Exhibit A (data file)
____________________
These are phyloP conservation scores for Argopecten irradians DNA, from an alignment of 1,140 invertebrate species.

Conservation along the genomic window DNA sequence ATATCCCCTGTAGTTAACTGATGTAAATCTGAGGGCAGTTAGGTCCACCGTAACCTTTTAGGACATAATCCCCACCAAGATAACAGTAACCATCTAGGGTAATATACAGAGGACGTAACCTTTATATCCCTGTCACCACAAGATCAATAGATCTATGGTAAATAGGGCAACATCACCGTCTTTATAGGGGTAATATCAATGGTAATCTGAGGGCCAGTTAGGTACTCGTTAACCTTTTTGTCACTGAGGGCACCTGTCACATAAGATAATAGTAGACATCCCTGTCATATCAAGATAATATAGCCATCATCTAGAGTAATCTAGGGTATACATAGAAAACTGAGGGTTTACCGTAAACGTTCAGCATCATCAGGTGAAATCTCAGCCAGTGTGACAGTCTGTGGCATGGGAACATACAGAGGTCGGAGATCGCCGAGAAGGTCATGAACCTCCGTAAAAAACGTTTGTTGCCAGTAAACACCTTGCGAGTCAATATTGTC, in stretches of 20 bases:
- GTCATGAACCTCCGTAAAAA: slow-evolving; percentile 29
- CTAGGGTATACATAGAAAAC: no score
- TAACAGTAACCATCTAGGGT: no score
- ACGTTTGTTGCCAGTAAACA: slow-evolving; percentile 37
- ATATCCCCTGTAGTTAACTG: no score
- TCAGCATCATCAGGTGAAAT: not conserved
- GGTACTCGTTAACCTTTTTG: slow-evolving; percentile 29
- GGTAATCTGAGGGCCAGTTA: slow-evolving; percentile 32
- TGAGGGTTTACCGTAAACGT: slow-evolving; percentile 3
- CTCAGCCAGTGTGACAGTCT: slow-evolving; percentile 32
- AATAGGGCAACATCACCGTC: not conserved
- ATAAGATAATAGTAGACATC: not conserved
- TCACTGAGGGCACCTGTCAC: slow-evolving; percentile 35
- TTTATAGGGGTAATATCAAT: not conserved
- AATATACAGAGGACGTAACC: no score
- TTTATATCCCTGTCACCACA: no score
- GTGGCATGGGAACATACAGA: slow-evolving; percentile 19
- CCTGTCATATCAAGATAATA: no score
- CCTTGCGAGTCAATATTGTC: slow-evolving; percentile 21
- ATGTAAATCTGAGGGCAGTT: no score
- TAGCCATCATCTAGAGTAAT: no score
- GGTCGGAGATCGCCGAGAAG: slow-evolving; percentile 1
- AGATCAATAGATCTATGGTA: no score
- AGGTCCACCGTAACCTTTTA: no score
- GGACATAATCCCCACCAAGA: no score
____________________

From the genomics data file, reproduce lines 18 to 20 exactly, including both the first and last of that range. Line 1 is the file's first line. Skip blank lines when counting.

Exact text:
- TTTATATCCCTGTCACCACA: no score
- GTGGCATGGGAACATACAGA: slow-evolving; percentile 19
- CCTGTCATATCAAGATAATA: no score